5tb, How may our churches ex
ercise closer and more helpful and
friendly watcbcare over their mem
bers than they now do? Rev. J. A.
Gaines and R. A. Wash.
Sunday morning, 10 o'clock, Sun
day school mass meeting. Address
on the lesson for the day by Rev.
J. E. Jackson.
Missionary sermon by Rev. J.
Recess for dinner.
Sunday af ternoon, sermon by
Rev. P. B. Lanham.
The union meeting of the first di
vision of the Edgefield Baptist As
sociation will be held at Stevens
Creek church Saturday and Sunday,
March 30 and 31. The prog.amme
is as follows:
11:00-Devotional service by the
11:45-1st Query: What should
be the attitude of the church toward
new members? F. P. Bush, J. K.
Allen and Rev. H. B. White.
2:30-2d Query: Do the pastors
of the several churches show the
proper attitude toward the. nninn
?? let. ...JU ?1. U. .uni:-.
3:30-4th Quer^: Aie we as
Christians doing our duty toward
the world war? O. Sheppard and
Dr. E. P. Jnues.
11:00-Missionary sermon by Dr.
E. P. Jones; Rev. P. B. Lanham,
Sunday Afternoon-Addresses by
A. S. Tompkins and others.
M. A. Watson,
The union meeting of the third
division will meet with Bethlehem
church Clark's Hill, S. C., March
ll o'clock devotional service by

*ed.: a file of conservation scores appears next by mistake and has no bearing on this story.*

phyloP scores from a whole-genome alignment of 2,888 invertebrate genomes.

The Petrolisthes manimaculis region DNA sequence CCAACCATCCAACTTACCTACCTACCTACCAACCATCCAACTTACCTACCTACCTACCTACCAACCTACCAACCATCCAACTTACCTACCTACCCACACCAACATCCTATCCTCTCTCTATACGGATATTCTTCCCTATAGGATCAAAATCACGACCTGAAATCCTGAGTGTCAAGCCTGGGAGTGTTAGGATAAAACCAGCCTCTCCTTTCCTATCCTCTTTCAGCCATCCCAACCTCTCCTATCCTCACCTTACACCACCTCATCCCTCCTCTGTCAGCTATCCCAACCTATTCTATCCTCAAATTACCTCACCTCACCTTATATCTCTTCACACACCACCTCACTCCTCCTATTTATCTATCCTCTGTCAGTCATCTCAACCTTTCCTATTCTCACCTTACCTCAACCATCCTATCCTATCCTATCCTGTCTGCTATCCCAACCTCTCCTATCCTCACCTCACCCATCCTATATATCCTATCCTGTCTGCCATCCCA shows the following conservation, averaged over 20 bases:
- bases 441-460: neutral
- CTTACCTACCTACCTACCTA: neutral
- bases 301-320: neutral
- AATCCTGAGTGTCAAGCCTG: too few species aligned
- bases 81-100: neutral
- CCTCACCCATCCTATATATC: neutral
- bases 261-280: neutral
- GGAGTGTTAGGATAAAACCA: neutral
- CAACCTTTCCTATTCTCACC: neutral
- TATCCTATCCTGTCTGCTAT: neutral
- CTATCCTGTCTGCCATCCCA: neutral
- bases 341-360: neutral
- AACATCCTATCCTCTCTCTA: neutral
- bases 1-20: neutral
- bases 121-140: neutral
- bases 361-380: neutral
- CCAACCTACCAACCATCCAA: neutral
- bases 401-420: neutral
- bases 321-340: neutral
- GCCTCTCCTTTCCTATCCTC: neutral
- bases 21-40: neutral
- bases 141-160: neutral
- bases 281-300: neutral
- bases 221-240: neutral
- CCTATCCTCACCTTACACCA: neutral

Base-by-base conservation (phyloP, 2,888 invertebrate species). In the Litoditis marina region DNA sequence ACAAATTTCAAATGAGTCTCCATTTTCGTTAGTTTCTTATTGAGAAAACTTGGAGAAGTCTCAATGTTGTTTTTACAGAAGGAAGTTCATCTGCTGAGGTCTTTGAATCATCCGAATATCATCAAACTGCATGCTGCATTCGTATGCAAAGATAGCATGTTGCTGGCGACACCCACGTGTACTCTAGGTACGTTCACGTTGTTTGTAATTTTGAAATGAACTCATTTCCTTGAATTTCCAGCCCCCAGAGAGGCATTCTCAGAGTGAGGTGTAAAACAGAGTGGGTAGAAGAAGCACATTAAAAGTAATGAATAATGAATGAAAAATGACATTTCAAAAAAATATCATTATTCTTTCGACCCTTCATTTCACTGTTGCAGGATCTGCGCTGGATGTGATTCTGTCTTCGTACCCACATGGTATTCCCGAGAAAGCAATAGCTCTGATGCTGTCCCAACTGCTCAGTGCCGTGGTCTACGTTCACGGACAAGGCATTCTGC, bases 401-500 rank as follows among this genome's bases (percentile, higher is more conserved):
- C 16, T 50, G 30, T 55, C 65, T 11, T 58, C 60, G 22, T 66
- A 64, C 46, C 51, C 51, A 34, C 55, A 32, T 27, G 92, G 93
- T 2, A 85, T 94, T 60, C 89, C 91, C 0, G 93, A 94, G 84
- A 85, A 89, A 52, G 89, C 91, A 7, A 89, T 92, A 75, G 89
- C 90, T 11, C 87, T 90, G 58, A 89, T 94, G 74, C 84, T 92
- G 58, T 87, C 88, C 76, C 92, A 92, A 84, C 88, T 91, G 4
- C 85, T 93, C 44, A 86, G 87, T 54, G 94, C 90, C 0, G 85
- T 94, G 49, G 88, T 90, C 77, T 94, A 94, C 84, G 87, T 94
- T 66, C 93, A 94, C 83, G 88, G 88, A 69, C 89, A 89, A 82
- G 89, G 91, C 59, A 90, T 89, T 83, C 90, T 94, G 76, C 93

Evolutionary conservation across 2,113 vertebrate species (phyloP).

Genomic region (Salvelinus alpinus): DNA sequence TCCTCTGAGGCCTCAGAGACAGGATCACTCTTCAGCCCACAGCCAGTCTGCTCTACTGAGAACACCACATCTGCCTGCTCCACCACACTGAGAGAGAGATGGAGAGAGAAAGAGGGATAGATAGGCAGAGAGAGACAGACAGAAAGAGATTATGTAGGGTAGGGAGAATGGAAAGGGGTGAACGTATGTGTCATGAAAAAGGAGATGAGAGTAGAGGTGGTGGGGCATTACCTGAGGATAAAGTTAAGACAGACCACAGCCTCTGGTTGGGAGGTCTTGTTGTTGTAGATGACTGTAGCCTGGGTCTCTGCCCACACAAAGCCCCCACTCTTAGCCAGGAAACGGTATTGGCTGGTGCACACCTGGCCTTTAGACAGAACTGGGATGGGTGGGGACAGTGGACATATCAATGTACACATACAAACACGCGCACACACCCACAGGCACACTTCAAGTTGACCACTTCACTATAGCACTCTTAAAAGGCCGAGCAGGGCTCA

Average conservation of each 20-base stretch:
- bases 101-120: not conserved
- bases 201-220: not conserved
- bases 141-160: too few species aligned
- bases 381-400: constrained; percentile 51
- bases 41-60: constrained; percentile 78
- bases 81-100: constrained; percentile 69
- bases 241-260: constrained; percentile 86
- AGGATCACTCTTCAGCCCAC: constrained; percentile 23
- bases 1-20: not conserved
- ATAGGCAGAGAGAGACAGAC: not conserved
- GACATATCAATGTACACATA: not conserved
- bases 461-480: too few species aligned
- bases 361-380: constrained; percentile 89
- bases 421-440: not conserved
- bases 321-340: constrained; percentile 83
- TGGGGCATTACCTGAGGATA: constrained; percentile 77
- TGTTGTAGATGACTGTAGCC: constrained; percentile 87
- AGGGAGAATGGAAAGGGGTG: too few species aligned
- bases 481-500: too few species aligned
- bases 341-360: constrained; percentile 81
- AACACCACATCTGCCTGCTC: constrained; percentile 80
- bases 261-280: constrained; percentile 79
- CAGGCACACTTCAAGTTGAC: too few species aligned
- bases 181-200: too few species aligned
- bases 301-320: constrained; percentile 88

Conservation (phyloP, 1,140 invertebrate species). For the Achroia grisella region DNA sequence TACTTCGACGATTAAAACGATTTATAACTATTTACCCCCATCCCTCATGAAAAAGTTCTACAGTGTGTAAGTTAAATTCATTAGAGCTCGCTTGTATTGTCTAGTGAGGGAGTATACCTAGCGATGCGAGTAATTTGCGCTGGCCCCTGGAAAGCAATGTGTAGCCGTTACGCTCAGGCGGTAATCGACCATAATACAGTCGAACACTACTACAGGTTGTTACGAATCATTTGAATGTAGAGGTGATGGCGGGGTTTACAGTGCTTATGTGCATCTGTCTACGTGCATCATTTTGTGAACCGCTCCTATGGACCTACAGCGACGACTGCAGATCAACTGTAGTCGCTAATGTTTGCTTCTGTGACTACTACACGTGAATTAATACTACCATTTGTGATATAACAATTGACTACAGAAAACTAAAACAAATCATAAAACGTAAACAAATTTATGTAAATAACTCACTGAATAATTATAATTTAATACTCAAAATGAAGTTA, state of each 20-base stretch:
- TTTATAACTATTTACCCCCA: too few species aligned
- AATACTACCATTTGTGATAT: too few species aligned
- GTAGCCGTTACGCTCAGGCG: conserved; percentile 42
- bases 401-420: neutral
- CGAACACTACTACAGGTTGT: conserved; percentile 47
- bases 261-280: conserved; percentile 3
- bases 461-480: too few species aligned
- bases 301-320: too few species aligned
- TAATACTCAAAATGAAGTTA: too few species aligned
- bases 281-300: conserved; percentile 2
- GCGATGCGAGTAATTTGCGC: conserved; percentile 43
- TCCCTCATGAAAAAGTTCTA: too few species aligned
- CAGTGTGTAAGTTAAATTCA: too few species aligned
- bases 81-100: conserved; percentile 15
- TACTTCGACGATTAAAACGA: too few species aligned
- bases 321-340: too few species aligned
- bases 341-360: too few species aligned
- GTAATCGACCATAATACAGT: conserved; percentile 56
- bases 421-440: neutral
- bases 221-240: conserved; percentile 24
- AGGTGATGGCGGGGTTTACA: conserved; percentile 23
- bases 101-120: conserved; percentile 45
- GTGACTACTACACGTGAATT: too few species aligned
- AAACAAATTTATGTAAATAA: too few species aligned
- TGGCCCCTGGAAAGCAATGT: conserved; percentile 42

11:15: Enrollmennt of delegates
l6t Query-How can the pew help
the pulpit? T. G. Talbert, Geo. Bus
2nd Query-What is the best
method of building Christian char
acter? John G. McKie, Yancy Free
1 o'clock adjournment for dinner,
3rd Query-What is missions ac
complishing for the world? Rev.
Coogler, Jno. M. Bussey.
4th Query-The necessity of re
generation in our lives, J. C. Harv
ley, Dr. Blackwell.
Sunday morning at ll o'clock
missionary sermon by Rev. Jerome
11:30: Adjourn for dinner.
5th Query-What is the real val
ue of a Sunday school, S. T. Adams.
H. E. Bunch,
Every interest of the Nation and
of the world demands the closing
of every saloon and the total prohi
bition of the manufacture of alco
holic drinks during the war. The
liquor interests have protested in
times past that prohibition would
throw out of employment many
thousands of workers. To-day the
country needs millions of hands,
and every man who is now oper
ating in breweries or etanding be
hind the saloon bar could be turned
into employment of benefit rather
than be kept in an employment
which is a curse.-Union Signal.
KD TO PLANT
ls Practically a Sure Crop And
Especially Attractive Owing,
iu- To Labor Shortage.
Columbia, S. C.-There never has
been any doubt as to the raising of
sweet potatoes in South Carolina. It